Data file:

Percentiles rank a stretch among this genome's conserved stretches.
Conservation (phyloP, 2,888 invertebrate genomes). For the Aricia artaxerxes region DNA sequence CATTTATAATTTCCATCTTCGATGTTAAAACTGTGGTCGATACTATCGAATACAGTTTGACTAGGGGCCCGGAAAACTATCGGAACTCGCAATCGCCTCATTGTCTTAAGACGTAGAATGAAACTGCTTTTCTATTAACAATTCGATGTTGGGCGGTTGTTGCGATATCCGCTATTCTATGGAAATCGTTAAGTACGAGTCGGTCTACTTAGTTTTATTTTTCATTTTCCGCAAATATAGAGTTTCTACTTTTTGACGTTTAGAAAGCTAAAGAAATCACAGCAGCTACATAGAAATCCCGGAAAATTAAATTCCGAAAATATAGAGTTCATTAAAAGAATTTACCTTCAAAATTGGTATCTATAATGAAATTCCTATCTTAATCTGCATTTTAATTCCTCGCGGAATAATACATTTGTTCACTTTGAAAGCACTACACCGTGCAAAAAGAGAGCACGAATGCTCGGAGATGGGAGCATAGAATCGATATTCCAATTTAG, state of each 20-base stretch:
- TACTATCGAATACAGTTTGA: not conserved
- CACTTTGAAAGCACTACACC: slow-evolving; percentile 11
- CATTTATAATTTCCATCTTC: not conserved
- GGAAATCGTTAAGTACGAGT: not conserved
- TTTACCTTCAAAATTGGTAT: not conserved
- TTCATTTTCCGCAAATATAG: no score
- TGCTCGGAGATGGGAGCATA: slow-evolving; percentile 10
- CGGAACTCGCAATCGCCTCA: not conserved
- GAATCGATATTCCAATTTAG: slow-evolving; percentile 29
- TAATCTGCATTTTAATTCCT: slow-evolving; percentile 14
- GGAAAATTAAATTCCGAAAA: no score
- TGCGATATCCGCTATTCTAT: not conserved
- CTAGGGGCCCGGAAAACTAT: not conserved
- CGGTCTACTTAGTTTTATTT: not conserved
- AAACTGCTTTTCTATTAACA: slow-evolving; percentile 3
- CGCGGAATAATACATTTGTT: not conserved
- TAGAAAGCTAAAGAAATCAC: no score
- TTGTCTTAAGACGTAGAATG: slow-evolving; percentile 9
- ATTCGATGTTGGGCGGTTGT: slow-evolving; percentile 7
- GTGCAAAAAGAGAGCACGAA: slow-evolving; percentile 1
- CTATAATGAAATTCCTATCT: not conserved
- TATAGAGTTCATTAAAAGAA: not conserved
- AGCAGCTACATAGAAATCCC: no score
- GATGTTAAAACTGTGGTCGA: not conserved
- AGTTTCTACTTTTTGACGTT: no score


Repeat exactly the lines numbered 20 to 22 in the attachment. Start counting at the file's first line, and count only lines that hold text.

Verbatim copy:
- TTGTCTTAAGACGTAGAATG: slow-evolving; percentile 9
- ATTCGATGTTGGGCGGTTGT: slow-evolving; percentile 7
- GTGCAAAAAGAGAGCACGAA: slow-evolving; percentile 1